Tillim started out as a photojournalist in 1986 after meeting David Goldblatt, a major figure known originally for his unflinching portrait of South Africa under Apartheid and more recently for his sweeping color landscapes. Tillim has said he thinks of him as a father. Goldblatt encouraged Tillim to look at people and events in South Africa without prejudice, not dismissing his political commitment to social change, but allowing his subjects to speak for themselves. In the late 1980s, Tillim joined Afrapix, a collective formed during Apartheid of both black and white South African photographers who believed that “struggle photography,” as they referred to their work, should be a weapon to combat and change a racist system.
Later in his career, Tillim collaborated with various press agencies, covering wars and conflicts in Angola, Afghanistan, Mozambique, and Rwanda. But as time went on, he felt that his work was growing repetitive: “I was always looking for the same images in any situation, with their diagonals, their vanishing lines,” he recently told the newspaper La Croix. “It was about isolating a human drama from its context.” Tillim felt that these images of suffering were offensive and clichéd, and that he was becoming desensitized to the violence and suffering he was capturing. This disillusionment echoes Susan Sontag’s reflection in On Photography that “the ante keeps getting raised… Images transfix. Images anesthetize.”
This is when Tillim became interested in documenting urban landscapes rather than conflicts, beginning with cityscapes, which he felt embodied a compressed sense of Africa’s geography and history. There is nothing sensational in these sequences of photographs. In spite of the crowds’ continual movement, the images convey a sense of peace and quiet meditation.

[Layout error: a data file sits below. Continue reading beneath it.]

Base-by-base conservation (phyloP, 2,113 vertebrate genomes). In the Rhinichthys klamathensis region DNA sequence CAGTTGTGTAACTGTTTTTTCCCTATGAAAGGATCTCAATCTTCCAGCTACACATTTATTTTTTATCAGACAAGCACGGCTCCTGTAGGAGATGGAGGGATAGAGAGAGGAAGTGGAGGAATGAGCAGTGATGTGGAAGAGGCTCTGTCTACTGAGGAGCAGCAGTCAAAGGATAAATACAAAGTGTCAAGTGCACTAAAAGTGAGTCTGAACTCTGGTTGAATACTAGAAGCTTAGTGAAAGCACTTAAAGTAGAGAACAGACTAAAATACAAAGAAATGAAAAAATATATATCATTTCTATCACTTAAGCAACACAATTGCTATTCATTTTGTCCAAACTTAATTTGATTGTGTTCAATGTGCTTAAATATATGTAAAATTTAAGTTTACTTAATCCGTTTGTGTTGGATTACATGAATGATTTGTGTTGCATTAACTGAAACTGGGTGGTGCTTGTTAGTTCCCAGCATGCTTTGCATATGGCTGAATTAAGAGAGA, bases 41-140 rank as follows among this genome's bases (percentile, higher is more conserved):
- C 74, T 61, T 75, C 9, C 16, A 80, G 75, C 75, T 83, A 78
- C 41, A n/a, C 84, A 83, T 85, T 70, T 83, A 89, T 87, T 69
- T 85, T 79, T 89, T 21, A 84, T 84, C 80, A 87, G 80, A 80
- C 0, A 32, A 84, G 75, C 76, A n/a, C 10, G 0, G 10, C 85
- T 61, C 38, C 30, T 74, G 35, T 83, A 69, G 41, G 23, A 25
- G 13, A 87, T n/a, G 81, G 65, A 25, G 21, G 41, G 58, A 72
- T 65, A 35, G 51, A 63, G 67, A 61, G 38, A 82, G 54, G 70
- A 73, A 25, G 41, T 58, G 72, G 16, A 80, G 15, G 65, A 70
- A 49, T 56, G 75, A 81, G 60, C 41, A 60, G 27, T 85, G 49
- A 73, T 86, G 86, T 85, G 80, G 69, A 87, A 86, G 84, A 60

But as we take a closer look, subtle disparities and discrepancies of time and space appear between photographs, unsettling the viewer. The pieces of his puzzles don’t quite fit: Have we blinked? Between any two images, the appearance of the street has changed. The man in the red shirt who leaves the left-hand panel is replaced on the right by a similar man in a white shirt. A man’s torso becomes grafted to another man’s arm. The jogger never makes it to the other side of the street. Dry weather turns to rain, leaving puddles on the asphalt. There is a gap in time that the viewer’s imagination has to fill. There is no hierarchy among these images, so our gaze doesn’t concentrate on a dominant point but instead sweeps over scenes that convey the passage of time. It seems as if the photographer, suspending judgment, has given each element of the street equal play.
In the Cartier-Bresson tradition, the image was more about the photographer’s control of the frame, but in Tillim’s work it seems as though the subjects have been given a freer rein. Time neither seems to be racing forward, as in a film, nor does it feel suspended as in a single still image. Tillim’s photo-sequences are closer to reproducing memory with its rifts, loops, gaps, hiccups, and jolts. The images carry a sense of dynamism, yet uncertainty, an ambiguous feeling that maybe reflects a larger question about a continent’s future.
“Museum of the Revolution” is on view at the Henri Cartier-Bresson Fondation, Paris, through June 2. A catalogue of the same title is published by MACK and the Henri Cartier-Bresson Fondation.